Exit Wounds

25 Apr


There’s a time when you know it’s over.

Ann and I spent a week of silence, mainly perpetuated by me. I have a very low aptitude for pretending things are good when they aren’t. Today, I called in sick to work, cleaned the house, organized my screenplay files, and downloaded a bunch ofCaribbeanmusic.

I then picked up Devon from school and we went shopping for a Friday night dinner – hamburgers, deli pickles, French fries. We had a few laughs and decided that tonight was the night to watch The Yakuza. Scott had loaned me the video. The film was one of our favorites, partially because of the romanticism inherent in the film, and partially because Mitchum bears a resemblance to our emotionally distant father. I remember Scott having a hard time with The Friends of Eddie Coyle, when they were preparing Mitchum for his execution.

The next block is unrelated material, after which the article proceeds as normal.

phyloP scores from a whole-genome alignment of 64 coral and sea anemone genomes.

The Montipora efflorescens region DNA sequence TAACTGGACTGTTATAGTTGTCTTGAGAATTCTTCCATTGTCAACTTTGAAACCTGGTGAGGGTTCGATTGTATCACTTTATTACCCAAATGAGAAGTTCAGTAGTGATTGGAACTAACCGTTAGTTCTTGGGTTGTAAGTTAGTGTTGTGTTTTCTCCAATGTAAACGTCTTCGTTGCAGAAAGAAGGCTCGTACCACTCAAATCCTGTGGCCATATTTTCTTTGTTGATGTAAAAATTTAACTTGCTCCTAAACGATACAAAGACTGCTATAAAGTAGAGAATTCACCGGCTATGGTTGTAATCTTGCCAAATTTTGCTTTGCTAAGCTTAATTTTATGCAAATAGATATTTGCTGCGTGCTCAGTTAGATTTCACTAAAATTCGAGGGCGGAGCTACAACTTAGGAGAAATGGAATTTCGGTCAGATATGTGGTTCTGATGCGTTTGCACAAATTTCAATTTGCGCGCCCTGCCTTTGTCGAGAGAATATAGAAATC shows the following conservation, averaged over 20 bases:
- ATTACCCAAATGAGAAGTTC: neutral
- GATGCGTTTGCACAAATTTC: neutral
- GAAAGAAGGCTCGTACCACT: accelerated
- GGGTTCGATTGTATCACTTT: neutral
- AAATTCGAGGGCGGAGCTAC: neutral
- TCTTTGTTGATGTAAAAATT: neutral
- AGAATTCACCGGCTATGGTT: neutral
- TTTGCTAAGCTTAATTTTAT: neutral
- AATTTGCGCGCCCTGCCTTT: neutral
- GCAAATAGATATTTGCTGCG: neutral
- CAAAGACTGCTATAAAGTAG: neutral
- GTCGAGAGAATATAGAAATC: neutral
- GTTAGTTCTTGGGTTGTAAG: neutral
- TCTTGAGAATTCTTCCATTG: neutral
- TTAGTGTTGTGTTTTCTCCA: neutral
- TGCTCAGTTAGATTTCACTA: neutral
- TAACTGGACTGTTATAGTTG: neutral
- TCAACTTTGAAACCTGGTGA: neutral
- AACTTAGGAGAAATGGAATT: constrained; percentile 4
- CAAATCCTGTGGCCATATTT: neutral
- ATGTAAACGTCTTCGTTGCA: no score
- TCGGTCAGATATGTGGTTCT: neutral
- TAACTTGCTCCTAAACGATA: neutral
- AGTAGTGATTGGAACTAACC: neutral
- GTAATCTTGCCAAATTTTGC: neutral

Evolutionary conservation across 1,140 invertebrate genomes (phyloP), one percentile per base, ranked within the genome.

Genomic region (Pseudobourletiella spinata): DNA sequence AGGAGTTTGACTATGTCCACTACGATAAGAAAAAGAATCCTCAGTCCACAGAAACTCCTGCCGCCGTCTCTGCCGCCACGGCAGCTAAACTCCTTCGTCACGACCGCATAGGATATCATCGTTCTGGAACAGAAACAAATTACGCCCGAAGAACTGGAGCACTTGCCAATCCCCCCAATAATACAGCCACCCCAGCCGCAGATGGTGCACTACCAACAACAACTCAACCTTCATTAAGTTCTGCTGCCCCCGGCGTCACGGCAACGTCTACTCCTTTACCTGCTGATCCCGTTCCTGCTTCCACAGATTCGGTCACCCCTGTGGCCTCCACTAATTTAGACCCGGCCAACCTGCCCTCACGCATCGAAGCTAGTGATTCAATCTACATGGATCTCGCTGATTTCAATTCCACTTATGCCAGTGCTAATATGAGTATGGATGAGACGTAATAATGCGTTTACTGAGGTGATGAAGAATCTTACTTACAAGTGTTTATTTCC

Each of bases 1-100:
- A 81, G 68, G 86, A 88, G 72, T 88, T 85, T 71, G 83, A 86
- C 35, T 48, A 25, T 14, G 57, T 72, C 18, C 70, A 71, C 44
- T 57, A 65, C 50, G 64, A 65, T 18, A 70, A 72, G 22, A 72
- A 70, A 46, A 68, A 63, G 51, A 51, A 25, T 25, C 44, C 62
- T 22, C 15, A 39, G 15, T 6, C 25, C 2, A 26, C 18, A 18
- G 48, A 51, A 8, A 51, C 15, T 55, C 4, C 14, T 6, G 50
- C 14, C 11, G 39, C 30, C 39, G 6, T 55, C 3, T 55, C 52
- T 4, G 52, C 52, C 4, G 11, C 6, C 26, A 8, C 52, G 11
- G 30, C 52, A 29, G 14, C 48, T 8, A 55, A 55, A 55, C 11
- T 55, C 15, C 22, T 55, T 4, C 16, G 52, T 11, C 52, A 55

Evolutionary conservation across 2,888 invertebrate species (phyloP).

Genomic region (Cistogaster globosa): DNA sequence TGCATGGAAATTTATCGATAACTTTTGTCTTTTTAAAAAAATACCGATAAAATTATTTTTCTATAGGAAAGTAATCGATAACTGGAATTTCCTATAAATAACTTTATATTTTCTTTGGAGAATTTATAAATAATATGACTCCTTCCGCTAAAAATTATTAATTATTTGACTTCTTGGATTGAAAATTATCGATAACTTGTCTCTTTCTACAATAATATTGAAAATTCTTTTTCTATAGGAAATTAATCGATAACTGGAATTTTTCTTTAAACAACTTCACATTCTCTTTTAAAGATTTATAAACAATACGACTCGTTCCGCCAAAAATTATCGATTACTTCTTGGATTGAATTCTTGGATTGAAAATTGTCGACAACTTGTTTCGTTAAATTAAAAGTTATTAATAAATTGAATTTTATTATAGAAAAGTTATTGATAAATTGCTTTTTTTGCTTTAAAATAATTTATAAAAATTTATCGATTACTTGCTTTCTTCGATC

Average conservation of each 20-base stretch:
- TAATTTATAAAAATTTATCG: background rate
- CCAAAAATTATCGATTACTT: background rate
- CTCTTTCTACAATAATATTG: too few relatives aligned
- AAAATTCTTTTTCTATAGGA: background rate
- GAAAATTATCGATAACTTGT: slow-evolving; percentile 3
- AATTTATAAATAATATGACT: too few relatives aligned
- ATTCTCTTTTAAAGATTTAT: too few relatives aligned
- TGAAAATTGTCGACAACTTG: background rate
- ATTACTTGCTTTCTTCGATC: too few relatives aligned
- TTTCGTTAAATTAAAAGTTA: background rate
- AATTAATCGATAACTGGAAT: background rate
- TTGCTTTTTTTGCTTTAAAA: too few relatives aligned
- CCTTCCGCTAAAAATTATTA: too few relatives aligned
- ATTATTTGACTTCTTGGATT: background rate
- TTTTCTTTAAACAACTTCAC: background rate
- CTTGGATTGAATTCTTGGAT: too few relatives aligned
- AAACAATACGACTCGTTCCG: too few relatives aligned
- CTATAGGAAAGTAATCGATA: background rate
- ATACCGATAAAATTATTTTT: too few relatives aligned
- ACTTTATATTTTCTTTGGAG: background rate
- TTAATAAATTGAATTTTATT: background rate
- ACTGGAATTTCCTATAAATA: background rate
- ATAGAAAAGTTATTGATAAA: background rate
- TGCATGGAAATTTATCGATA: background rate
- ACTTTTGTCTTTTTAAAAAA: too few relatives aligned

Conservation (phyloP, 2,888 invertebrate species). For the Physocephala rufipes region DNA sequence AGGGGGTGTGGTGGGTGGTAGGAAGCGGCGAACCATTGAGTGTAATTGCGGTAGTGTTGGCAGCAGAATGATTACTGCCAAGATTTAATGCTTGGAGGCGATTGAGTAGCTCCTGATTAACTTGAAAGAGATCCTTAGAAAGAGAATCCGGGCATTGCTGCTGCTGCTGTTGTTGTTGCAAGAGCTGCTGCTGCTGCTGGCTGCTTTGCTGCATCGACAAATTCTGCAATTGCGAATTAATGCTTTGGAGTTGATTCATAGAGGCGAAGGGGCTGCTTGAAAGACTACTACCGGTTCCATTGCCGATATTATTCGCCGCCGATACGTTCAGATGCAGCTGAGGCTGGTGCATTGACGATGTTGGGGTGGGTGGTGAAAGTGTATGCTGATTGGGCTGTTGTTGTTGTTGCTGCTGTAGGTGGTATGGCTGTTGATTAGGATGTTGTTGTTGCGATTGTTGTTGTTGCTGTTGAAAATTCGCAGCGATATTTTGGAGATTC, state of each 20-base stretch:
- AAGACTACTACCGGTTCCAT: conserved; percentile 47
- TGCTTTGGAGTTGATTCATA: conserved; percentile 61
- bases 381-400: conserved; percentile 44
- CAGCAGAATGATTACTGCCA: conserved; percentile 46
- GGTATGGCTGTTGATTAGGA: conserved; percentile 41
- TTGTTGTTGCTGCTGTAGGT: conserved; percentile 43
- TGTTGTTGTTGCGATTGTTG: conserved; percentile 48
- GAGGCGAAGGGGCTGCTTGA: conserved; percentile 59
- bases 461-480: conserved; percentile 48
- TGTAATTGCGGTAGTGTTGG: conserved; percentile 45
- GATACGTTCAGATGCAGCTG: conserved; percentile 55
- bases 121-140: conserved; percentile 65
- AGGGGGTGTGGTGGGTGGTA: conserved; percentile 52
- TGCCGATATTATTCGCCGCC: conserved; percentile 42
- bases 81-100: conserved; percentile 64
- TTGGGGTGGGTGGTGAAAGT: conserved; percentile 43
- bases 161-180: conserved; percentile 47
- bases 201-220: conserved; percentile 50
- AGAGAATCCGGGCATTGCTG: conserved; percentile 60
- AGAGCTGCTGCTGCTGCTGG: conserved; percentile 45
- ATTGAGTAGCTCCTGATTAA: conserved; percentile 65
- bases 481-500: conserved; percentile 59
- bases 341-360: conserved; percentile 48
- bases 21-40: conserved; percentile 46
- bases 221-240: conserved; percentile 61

Anyway, Ann gets home from work around 7:00 and I tell her, “I picked up stuff for dinner. You know, let’s just try to get along until I move out.” She made a face and I said, “I know it’s been me the last couple of days – it hasn’t been you.”

She goes into the kitchen and starts preparing the meal. In a spirit of not excluding her from anything, I say, “Devon and I are going to watch a Mitchum film, The Yakuza, if you want to watch it with us.”

She says, “Janet is having some problems with Bobby and I told her I’d get together with her. If she doesn’t call, okay.”

Bobby’s company has offered him a job in Chicago at a twenty percent boost in salary and Ann’s friend Janet isn’t sure she wants to uproot her kids and follow him out there. Although it’s a legitimate conundrum, it’s incredibly telling that Ann would choose to comfort her friend instead of choosing to hang with Devon and me, when our own family is coming apart at the seams.

Our marriage is over. Perhaps it’s as over for my wife as it is for me. If so, that’s a blessing. We both love Devon, and he’ll only benefit from two parents not mortally wounded by failure.



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